Saturday, July 30, 2011


When my brothers and I were kids, we went off to a sleepaway camp in Maine [right] for eight weeks. And we were away.

Sure, I would write letters home  -- more often than many kids who only did so on nights they had to hand over a letter to gain entry to the dining hall.

And my mom wrote me back, envelopes stuffed with Times clippings and Mets gossip. My parents would drive up at the four-week mark  for visiting day to put faces to the names of  my counselors and bunkmates.

But I don't think I spoke to them on the phone more than once a summer, and they really had no idea what my day-to-day life was. (This was only somewhat less true during the school year when I lived with them.)

That isn't quite the case nowadays. Though my daughters are "away," I feel quite apprised of what's going on. And, in the age of helicopter parenting and TMI,  I don't know whether that's a good thing or not.

Thursday, July 14, 2011

Good Swimming/Bad Handwriting

My late mother was part amphibian; she preferred a Best Western with a pool to a Ritz without one. And so I spent my brother's wedding weekend in a horrible Best Western in Seattle. My late Dad swam a mile every morning before going to work.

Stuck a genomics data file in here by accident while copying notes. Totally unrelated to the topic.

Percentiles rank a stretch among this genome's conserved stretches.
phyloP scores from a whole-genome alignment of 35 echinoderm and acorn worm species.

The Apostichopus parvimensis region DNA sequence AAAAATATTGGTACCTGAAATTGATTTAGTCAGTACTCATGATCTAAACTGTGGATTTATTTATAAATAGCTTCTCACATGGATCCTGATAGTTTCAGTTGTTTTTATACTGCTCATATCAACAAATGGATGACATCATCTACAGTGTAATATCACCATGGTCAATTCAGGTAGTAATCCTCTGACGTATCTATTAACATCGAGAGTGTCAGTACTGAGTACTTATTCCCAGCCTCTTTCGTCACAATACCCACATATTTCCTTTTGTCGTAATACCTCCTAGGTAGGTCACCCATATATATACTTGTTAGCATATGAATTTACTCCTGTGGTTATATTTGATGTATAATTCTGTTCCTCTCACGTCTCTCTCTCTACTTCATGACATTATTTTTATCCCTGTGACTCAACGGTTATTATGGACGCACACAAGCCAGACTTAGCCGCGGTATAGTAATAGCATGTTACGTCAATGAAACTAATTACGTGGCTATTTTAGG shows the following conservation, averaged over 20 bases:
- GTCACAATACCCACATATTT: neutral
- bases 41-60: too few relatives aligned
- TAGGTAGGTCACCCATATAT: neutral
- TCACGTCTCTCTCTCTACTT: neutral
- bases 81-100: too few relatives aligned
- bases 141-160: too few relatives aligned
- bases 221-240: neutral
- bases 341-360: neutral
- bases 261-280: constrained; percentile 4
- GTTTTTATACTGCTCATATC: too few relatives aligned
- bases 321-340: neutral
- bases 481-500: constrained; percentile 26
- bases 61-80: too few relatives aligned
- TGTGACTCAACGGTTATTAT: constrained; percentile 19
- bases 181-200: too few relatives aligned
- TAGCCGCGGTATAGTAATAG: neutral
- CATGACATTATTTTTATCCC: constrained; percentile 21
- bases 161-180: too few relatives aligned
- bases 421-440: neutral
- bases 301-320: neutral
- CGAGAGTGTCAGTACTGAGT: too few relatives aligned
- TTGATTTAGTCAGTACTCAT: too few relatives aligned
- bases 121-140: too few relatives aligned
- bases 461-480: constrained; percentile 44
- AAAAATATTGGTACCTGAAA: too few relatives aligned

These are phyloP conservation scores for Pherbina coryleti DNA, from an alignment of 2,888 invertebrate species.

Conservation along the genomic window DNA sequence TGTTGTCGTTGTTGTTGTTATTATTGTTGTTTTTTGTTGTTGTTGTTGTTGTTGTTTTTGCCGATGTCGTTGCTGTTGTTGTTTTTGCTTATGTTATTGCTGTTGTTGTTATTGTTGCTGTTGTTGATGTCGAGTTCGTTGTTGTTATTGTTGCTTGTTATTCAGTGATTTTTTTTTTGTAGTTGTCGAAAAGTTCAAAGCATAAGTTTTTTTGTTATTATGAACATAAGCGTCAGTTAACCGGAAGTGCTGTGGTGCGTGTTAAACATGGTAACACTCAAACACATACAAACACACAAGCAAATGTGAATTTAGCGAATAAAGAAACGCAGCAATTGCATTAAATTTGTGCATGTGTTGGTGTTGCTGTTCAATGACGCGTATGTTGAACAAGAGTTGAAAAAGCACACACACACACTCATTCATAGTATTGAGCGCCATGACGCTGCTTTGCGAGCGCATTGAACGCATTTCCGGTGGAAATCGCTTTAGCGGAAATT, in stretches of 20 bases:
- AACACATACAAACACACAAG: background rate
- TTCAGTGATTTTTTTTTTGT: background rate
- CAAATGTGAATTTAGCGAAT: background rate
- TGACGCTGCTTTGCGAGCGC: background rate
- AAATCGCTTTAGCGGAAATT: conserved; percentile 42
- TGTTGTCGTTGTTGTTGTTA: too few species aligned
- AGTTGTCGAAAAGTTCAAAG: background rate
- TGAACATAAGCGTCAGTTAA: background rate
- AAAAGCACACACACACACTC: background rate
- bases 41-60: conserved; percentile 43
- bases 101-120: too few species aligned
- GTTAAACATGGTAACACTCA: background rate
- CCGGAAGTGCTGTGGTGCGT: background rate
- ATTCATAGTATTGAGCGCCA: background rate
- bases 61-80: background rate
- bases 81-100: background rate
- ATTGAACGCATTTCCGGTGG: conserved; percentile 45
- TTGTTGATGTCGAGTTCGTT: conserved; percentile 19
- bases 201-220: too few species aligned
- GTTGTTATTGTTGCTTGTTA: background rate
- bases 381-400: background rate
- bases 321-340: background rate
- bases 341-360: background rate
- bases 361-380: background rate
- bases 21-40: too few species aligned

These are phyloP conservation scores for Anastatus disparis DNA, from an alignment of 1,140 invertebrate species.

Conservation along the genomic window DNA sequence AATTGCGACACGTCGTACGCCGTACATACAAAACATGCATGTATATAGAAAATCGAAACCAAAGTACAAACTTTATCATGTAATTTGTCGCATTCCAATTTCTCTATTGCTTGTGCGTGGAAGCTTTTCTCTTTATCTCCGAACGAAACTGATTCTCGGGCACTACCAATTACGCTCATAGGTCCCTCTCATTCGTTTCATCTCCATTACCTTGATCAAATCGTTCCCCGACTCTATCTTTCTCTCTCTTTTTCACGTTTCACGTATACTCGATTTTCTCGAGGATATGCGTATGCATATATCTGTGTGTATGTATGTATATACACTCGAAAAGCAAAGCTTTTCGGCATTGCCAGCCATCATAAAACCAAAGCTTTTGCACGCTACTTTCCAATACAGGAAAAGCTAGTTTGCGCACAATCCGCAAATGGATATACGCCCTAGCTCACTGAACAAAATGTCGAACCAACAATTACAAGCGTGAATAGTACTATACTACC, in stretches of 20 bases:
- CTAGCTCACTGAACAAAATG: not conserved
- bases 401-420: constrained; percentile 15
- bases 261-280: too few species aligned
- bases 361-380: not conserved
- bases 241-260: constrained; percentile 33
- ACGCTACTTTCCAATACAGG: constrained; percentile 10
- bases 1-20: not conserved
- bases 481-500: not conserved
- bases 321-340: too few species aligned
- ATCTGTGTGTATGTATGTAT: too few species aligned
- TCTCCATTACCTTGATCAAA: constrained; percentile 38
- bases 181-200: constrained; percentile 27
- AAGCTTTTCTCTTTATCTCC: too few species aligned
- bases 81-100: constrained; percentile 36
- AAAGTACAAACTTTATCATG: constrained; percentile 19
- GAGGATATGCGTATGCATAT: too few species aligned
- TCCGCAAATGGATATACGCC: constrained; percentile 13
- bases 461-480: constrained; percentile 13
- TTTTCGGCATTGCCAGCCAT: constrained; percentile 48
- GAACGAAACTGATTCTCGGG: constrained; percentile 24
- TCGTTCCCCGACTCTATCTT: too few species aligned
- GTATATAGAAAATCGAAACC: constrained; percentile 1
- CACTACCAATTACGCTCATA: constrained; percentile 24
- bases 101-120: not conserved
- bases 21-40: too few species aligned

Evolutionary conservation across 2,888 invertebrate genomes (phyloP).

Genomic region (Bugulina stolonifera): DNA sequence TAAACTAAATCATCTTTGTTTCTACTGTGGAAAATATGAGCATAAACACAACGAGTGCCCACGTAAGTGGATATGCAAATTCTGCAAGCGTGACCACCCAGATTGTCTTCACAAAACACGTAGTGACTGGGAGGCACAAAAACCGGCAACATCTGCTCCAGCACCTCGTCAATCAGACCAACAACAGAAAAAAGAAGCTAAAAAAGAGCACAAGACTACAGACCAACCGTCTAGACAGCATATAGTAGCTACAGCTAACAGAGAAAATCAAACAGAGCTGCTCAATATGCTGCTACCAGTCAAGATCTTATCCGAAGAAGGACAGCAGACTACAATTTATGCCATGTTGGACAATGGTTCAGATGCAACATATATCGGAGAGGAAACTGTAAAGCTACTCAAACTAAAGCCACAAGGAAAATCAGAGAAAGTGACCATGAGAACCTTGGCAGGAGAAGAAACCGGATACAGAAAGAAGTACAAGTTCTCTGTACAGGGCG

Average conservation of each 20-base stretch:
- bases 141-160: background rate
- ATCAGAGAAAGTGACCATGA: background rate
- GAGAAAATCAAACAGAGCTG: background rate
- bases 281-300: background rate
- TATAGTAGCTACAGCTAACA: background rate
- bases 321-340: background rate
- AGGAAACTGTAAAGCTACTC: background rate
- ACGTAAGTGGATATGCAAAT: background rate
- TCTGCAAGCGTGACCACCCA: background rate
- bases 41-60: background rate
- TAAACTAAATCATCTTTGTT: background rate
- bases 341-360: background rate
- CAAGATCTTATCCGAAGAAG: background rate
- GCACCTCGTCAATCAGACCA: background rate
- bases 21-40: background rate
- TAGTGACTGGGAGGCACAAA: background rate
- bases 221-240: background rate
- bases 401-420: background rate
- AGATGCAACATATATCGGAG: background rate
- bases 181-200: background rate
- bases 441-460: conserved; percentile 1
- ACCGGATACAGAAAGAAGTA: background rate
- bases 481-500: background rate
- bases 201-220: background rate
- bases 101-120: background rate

And as much as we try to rebel against where we come from, I, too, am happier in the water than out of it.  I prefer a lake, but when you're in New York City, where a fire hydrant sometimes is all you have, a pool shimmers like a mirage on the desert.

A friend once invited me to lunch poolside on the roof of the Soho House [left]. It was gorgeous, but like most hotel pools, also small and highly self-conscious making -- like swimming on stage for people whose main concerns are suntanning, immersion, or peacocking. I knew I was never going to pay a membership fee to swim laps that are shorter than a Mack Truck.

A few years ago my girlfriend and I